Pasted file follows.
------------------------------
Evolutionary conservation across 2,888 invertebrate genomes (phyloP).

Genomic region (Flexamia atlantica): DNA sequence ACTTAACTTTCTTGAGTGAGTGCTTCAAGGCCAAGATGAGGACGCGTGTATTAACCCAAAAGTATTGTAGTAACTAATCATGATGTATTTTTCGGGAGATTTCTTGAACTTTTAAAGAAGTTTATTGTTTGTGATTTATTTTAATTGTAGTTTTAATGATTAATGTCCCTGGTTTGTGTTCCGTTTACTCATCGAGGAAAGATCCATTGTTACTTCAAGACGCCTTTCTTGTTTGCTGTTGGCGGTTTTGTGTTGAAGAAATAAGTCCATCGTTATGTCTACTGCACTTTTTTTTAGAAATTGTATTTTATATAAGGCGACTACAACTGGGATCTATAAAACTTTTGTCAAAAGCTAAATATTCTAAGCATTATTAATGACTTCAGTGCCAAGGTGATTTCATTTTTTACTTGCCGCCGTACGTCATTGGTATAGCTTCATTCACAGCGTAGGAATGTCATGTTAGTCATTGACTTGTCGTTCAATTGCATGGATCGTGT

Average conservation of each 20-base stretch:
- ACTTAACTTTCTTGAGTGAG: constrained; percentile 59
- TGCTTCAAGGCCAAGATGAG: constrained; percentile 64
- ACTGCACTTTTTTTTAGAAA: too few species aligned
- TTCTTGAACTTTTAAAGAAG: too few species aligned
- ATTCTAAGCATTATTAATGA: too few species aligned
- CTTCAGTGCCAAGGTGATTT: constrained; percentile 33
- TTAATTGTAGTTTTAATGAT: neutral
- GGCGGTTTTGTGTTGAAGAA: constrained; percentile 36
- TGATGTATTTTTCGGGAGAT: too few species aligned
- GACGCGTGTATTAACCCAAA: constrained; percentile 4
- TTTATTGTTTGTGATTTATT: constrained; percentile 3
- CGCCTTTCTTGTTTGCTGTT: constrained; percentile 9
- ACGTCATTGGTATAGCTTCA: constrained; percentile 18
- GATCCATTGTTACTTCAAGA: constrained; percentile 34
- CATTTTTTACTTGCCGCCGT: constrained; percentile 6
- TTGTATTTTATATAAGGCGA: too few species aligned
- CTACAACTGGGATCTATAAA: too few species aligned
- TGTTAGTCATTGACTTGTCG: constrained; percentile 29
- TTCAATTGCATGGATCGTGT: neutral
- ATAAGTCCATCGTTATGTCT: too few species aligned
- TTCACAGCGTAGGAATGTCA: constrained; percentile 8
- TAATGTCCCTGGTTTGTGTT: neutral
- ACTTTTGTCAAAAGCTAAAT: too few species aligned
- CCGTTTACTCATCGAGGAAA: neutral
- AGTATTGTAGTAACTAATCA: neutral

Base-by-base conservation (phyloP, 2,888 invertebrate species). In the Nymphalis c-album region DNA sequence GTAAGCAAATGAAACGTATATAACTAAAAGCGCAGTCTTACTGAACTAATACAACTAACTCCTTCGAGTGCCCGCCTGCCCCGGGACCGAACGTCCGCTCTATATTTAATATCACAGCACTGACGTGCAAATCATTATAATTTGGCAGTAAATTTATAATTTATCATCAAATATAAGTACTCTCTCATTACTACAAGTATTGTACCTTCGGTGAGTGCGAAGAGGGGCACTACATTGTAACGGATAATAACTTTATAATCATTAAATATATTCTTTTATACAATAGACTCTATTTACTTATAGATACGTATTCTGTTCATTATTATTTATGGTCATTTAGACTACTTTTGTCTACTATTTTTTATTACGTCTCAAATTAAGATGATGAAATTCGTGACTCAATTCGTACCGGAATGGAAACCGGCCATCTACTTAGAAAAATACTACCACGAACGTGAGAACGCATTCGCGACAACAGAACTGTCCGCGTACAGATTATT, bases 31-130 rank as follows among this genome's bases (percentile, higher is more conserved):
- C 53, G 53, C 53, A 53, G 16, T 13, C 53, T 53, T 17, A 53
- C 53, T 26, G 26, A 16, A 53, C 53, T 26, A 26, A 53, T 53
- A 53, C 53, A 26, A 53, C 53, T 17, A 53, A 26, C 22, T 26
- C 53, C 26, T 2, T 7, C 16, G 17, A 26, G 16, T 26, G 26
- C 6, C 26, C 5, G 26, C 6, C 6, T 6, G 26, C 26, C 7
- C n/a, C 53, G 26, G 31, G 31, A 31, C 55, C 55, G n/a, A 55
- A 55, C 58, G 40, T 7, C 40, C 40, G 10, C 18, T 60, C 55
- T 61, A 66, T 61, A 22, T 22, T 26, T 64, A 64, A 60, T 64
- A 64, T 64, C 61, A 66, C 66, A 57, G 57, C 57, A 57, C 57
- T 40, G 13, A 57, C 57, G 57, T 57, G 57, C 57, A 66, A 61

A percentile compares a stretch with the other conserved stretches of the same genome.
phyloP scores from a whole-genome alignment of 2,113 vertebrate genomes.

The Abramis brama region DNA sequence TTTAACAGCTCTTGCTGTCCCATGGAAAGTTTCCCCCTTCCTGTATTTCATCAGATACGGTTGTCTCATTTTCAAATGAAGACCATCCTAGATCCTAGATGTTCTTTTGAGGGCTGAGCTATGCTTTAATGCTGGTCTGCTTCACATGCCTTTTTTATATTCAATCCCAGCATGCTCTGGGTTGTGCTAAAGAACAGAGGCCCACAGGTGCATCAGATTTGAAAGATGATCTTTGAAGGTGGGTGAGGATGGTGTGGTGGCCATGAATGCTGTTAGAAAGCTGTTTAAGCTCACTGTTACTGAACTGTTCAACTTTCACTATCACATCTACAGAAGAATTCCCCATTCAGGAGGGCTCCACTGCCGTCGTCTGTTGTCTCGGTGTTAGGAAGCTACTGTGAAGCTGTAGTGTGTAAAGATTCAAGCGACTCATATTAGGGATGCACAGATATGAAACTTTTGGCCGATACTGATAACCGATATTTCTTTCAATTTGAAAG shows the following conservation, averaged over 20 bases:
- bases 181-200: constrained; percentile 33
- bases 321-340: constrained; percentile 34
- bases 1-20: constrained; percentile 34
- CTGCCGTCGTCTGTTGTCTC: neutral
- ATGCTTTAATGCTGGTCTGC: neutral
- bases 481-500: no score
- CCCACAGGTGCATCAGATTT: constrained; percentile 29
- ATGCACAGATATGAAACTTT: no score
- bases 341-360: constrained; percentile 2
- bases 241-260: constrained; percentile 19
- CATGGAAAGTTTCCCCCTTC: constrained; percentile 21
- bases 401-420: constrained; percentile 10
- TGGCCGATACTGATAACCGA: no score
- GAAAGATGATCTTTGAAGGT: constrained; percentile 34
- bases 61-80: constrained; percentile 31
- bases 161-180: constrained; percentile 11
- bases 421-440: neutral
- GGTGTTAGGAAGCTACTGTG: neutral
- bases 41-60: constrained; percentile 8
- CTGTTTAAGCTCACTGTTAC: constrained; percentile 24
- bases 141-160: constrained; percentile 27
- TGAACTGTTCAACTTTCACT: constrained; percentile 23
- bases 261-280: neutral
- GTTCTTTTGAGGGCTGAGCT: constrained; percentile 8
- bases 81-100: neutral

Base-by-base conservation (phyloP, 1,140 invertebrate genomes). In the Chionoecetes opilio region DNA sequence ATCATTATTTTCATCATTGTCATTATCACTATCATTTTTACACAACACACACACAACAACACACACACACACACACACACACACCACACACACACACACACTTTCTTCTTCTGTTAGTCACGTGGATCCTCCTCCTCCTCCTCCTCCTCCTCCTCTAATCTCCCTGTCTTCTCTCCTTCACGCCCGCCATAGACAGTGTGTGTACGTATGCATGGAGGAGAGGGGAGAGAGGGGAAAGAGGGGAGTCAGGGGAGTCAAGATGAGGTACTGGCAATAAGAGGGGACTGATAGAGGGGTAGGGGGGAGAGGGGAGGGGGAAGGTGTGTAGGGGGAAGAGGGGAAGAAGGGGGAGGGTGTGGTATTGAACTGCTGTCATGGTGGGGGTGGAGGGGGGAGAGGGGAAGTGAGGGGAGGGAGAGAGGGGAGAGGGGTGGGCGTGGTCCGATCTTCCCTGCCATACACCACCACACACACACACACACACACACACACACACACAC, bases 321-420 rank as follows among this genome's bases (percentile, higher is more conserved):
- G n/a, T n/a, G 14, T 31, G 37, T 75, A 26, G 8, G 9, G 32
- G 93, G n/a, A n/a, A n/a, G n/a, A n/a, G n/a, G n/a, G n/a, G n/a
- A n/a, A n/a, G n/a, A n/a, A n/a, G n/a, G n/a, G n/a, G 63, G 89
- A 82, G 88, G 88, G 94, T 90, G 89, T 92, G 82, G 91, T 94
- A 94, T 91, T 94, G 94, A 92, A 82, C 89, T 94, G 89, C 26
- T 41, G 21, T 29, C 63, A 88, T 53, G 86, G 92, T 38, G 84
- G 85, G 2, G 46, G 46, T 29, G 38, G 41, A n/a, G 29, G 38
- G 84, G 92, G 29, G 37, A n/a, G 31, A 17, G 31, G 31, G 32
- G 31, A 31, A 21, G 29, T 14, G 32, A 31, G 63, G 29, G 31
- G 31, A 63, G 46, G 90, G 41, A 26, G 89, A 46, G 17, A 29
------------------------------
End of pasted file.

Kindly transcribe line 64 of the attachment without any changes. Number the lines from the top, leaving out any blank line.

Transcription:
- TGAACTGTTCAACTTTCACT: constrained; percentile 23